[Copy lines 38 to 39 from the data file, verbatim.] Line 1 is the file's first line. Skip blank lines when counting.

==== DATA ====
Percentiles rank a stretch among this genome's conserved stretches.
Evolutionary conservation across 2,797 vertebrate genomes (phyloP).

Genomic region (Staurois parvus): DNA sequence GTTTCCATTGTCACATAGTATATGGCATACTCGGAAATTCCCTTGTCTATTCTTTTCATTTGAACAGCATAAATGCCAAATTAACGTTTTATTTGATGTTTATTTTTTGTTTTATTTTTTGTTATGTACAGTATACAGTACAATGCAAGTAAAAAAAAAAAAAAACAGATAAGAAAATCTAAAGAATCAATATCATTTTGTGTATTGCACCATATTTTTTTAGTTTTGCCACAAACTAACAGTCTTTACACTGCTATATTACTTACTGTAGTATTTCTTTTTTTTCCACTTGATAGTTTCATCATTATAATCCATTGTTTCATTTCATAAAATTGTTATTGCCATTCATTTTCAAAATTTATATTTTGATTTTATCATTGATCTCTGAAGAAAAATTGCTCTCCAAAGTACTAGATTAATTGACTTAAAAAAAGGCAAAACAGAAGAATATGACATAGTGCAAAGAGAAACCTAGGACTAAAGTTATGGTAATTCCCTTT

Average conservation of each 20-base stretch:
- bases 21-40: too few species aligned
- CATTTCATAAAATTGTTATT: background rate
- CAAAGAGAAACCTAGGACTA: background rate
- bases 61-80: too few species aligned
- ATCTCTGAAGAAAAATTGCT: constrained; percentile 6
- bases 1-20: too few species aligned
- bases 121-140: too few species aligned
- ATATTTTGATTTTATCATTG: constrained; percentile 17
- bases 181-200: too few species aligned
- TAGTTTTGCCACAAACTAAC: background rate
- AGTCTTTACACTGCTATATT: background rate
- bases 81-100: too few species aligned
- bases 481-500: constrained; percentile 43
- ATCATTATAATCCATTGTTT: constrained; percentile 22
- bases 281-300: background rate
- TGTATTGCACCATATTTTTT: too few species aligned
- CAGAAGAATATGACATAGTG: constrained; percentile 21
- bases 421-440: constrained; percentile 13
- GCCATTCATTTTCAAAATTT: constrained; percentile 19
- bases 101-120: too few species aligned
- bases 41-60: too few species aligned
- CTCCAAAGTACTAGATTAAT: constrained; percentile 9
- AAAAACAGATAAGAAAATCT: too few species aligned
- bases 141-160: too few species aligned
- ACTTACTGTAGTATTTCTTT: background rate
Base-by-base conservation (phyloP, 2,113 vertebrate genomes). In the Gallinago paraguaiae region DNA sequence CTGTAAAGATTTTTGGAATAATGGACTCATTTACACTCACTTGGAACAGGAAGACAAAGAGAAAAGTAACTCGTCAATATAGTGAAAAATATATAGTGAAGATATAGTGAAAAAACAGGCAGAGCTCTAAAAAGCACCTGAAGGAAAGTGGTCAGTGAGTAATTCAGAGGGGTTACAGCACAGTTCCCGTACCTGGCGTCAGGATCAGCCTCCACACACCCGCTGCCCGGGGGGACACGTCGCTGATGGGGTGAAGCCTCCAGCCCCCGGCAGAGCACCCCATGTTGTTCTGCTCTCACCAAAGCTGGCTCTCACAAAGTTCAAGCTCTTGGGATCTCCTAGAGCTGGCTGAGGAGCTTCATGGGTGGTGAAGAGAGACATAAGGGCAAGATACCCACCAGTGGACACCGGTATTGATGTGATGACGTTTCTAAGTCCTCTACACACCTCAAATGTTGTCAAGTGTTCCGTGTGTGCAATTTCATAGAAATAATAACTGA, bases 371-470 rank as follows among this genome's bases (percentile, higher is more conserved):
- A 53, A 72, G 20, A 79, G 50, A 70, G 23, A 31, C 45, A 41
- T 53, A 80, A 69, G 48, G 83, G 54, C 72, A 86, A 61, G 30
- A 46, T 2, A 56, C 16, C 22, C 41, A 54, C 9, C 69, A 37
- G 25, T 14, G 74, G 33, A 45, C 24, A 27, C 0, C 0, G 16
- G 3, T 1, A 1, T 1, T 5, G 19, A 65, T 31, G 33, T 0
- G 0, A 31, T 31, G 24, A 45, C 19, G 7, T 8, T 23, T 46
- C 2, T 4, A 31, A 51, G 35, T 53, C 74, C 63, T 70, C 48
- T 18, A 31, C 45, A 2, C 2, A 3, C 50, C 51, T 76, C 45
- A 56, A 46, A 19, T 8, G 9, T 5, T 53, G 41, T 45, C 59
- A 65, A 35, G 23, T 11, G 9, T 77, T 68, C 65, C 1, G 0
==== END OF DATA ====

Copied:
- T 18, A 31, C 45, A 2, C 2, A 3, C 50, C 51, T 76, C 45
- A 56, A 46, A 19, T 8, G 9, T 5, T 53, G 41, T 45, C 59